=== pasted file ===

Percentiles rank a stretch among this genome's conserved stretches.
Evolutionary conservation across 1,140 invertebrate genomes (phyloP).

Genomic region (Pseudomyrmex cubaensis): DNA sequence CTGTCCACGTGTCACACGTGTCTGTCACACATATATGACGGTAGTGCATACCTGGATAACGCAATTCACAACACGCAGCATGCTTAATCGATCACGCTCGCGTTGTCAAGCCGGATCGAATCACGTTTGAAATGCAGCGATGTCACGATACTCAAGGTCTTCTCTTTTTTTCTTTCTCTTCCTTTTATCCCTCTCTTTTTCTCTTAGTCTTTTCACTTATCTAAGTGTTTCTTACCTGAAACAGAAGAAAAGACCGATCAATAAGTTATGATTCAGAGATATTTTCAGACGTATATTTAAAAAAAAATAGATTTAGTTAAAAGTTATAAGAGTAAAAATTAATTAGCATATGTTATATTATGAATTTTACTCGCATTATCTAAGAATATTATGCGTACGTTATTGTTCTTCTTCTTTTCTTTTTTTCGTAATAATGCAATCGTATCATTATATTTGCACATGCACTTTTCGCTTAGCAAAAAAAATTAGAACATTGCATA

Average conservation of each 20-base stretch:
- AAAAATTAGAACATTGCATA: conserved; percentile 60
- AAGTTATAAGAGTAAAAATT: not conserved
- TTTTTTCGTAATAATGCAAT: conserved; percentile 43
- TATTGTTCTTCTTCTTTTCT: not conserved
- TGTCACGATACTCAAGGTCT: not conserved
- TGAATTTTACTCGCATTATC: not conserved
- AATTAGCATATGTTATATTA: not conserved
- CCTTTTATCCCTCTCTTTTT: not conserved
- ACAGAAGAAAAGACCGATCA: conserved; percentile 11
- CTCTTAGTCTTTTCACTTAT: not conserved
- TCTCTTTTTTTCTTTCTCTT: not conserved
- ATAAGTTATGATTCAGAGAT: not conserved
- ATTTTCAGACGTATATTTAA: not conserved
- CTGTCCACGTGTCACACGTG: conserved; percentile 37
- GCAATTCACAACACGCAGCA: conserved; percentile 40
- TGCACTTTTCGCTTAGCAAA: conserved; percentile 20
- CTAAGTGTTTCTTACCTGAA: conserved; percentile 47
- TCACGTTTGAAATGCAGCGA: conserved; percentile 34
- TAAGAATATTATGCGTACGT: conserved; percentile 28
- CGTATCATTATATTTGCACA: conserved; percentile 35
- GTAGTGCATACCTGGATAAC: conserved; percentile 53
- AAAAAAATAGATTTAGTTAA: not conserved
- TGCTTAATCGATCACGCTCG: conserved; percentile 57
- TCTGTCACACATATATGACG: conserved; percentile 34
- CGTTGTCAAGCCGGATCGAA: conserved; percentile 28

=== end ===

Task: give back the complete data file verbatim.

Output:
Percentiles rank a stretch among this genome's conserved stretches.
Evolutionary conservation across 1,140 invertebrate genomes (phyloP).

Genomic region (Pseudomyrmex cubaensis): DNA sequence CTGTCCACGTGTCACACGTGTCTGTCACACATATATGACGGTAGTGCATACCTGGATAACGCAATTCACAACACGCAGCATGCTTAATCGATCACGCTCGCGTTGTCAAGCCGGATCGAATCACGTTTGAAATGCAGCGATGTCACGATACTCAAGGTCTTCTCTTTTTTTCTTTCTCTTCCTTTTATCCCTCTCTTTTTCTCTTAGTCTTTTCACTTATCTAAGTGTTTCTTACCTGAAACAGAAGAAAAGACCGATCAATAAGTTATGATTCAGAGATATTTTCAGACGTATATTTAAAAAAAAATAGATTTAGTTAAAAGTTATAAGAGTAAAAATTAATTAGCATATGTTATATTATGAATTTTACTCGCATTATCTAAGAATATTATGCGTACGTTATTGTTCTTCTTCTTTTCTTTTTTTCGTAATAATGCAATCGTATCATTATATTTGCACATGCACTTTTCGCTTAGCAAAAAAAATTAGAACATTGCATA

Average conservation of each 20-base stretch:
- AAAAATTAGAACATTGCATA: conserved; percentile 60
- AAGTTATAAGAGTAAAAATT: not conserved
- TTTTTTCGTAATAATGCAAT: conserved; percentile 43
- TATTGTTCTTCTTCTTTTCT: not conserved
- TGTCACGATACTCAAGGTCT: not conserved
- TGAATTTTACTCGCATTATC: not conserved
- AATTAGCATATGTTATATTA: not conserved
- CCTTTTATCCCTCTCTTTTT: not conserved
- ACAGAAGAAAAGACCGATCA: conserved; percentile 11
- CTCTTAGTCTTTTCACTTAT: not conserved
- TCTCTTTTTTTCTTTCTCTT: not conserved
- ATAAGTTATGATTCAGAGAT: not conserved
- ATTTTCAGACGTATATTTAA: not conserved
- CTGTCCACGTGTCACACGTG: conserved; percentile 37
- GCAATTCACAACACGCAGCA: conserved; percentile 40
- TGCACTTTTCGCTTAGCAAA: conserved; percentile 20
- CTAAGTGTTTCTTACCTGAA: conserved; percentile 47
- TCACGTTTGAAATGCAGCGA: conserved; percentile 34
- TAAGAATATTATGCGTACGT: conserved; percentile 28
- CGTATCATTATATTTGCACA: conserved; percentile 35
- GTAGTGCATACCTGGATAAC: conserved; percentile 53
- AAAAAAATAGATTTAGTTAA: not conserved
- TGCTTAATCGATCACGCTCG: conserved; percentile 57
- TCTGTCACACATATATGACG: conserved; percentile 34
- CGTTGTCAAGCCGGATCGAA: conserved; percentile 28